Some people believe that sexual assault happens only to women. However, at least one in six men have been sexually abused or assaulted, whether in childhood or as adults.
Debunking the Myths
Myth: Men can’t be sexually assaulted.
Fact: Anyone can be a victim of sexual assault. In fact, roughly 10% of rape victims are male.
Myth: Male sexual assault happens only between gay men.
Fact: Sexual assault is not about sexual desire but about power and control. Perpetrators can be any gender, sexual orientation or age, and they can have any relationship to the victim. Perpetrators may use physical force or psychological and emotional coercion.
When the perpetrator of a sexual assault is a woman, some people do not take the assault seriously; men may feel unheard and unrecognized as victims.
Myth: If a man becomes sexually aroused during the assault, it means he wanted the contact or enjoyed it.
Fact: Physical arousal is not a sign of desire or sexual orientation. An erection is an involuntary physical response to stimulation. These normal responses to sexual touch can happen even in situations that are traumatic or painful.
Myth: A real man would never let himself be sexually assaulted.
Fact: Sexual assault can and does happen to men, regardless of their gender, strength and physical appearance.
Effects of Sexual Assault
Male victims may experience common reactions:
- Guilt: “I should have fought off the perpetrator.”
- Shame: “I don’t feel like a real man now.”
- Fear: “People will think I’m gay if I report it.”
- Depression: “I am not worth anybody’s help.”
- Denial: “I don’t want to talk or think about it.”
- Anger: “I hate everyone.”
- Sadness: “I feel so worthless and powerless.”
- Self-blame: “It’s my fault.”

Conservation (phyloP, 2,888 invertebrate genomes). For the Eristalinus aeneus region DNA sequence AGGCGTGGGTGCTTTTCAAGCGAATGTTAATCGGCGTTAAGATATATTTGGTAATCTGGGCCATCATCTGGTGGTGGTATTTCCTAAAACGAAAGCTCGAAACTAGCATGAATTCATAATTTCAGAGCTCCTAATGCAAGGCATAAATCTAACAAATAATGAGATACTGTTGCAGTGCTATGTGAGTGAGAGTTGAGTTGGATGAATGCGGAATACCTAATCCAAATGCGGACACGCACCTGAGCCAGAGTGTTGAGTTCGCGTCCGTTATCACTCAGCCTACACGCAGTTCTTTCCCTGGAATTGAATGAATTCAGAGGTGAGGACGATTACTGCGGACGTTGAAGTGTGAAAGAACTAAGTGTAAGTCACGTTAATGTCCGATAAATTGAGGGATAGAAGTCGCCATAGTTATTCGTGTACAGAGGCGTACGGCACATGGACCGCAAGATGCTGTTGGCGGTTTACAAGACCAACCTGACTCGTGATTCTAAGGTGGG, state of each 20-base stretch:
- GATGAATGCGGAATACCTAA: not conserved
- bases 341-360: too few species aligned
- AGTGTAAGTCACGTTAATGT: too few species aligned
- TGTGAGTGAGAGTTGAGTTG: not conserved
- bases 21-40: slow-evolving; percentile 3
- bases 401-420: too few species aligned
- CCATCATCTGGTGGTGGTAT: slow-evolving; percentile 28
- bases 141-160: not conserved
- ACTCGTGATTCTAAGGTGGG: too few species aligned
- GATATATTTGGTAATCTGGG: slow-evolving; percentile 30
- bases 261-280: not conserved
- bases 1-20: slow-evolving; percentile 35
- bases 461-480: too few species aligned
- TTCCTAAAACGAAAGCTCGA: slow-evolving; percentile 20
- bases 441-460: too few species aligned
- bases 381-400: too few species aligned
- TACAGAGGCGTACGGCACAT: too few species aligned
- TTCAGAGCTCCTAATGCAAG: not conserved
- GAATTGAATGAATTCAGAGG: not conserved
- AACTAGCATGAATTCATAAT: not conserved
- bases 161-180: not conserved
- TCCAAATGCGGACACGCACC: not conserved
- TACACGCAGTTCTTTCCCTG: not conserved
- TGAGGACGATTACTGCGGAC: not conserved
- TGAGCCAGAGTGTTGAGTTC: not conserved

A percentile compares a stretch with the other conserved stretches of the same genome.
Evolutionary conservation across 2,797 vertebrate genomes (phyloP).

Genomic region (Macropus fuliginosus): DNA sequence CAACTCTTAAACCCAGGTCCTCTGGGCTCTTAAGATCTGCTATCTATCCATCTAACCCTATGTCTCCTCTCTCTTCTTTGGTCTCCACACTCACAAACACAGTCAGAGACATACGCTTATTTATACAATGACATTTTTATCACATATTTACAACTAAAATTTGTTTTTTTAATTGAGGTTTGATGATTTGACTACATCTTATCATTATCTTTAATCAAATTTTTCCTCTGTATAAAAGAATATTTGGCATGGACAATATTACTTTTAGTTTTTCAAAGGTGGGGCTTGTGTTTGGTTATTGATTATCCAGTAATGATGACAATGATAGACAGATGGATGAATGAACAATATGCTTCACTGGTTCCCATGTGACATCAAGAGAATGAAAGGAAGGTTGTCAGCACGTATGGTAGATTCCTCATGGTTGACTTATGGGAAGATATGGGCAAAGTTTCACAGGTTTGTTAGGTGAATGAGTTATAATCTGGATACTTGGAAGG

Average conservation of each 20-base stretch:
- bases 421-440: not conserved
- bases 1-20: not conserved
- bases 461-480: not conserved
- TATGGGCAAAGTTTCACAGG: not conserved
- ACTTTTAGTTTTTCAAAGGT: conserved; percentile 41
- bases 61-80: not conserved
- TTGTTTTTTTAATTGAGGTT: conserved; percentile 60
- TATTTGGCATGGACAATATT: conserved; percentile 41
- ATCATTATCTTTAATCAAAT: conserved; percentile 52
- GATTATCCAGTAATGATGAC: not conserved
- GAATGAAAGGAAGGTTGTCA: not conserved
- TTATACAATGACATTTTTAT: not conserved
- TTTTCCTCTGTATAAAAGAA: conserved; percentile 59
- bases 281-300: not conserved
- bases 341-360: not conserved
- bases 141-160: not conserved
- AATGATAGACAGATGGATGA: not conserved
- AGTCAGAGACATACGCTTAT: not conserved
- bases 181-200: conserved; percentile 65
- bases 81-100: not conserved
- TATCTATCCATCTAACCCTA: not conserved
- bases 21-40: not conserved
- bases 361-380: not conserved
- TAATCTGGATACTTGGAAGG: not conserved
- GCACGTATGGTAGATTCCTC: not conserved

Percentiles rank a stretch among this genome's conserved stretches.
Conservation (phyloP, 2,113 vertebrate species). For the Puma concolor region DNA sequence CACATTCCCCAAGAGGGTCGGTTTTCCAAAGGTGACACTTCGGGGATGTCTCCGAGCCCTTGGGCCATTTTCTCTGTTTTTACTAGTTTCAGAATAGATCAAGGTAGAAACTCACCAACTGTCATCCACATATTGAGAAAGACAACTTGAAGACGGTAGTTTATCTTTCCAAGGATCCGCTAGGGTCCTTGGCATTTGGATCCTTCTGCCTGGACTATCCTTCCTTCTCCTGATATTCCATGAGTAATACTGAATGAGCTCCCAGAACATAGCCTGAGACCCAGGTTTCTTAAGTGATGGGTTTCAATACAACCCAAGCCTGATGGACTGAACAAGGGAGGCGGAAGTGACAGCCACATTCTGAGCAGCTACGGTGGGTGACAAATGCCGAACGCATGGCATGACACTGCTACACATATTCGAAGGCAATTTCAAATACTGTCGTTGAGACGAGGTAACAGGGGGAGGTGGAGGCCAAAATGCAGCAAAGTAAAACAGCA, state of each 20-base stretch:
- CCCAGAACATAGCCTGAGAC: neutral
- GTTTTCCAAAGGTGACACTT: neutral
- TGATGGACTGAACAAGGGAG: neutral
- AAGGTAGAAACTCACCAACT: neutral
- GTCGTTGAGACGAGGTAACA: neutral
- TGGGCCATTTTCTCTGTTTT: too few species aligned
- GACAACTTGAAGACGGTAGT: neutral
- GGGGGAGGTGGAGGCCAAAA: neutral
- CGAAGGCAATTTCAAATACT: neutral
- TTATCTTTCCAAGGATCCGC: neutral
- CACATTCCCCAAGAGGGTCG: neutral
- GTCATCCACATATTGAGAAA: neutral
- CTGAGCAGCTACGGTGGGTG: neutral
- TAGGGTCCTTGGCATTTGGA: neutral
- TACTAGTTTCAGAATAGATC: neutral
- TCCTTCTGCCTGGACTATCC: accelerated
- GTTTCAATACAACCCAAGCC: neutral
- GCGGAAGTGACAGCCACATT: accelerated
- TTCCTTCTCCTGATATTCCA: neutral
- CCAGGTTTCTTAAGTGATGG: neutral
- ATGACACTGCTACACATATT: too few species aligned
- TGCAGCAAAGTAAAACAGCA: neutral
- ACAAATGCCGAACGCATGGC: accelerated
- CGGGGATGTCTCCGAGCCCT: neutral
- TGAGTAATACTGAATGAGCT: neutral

- Alcohol and drug abuse: “This will ease the pain.”
Sexual assault can have emotional, psychological and physical effects that may be brief or long-lasting. There is no “normal” reaction, but the following effects are common:
- Post-traumatic stress disorder (PTSD)
- Sleeping problems
- Eating disorders
- Thoughts of suicide
Sexual assault is greatly underreported – especially by male victims. Only about one in four report the crime. For many, myths about masculinity can make it hard to disclose to friends, family or the community. For example, victims may feel embarrassed and ashamed or fear being thought of as weak or “less of a man.”
What To Do
If you have been sexually assaulted:
- Tell someone. Talk to a Sexual Assault Response Coordinator (SARC), a Victim Advocate or a therapist. Your conversation will remain confidential and you will get access to services you need.
- Get help. You don’t have to suffer in silence or go through this alone. There are many support services available to you, such as the DoD Safe Helpline and the Military Crisis Line. You can also connect with other survivors for support.
- Learn about your rights and your reporting options. Service members may make a restricted report or an unrestricted report of sexual assault.
- Report retaliation. If you think you have experienced or witnessed retaliation in any form following a report of sexual assault, report it.
Remember: You are not alone and you are not to blame. Getting help demonstrates courage and strength.
For more information on our Military Life and Health and Wellness products, browse the Quickseries® library of guides, including Military Sexual Trauma.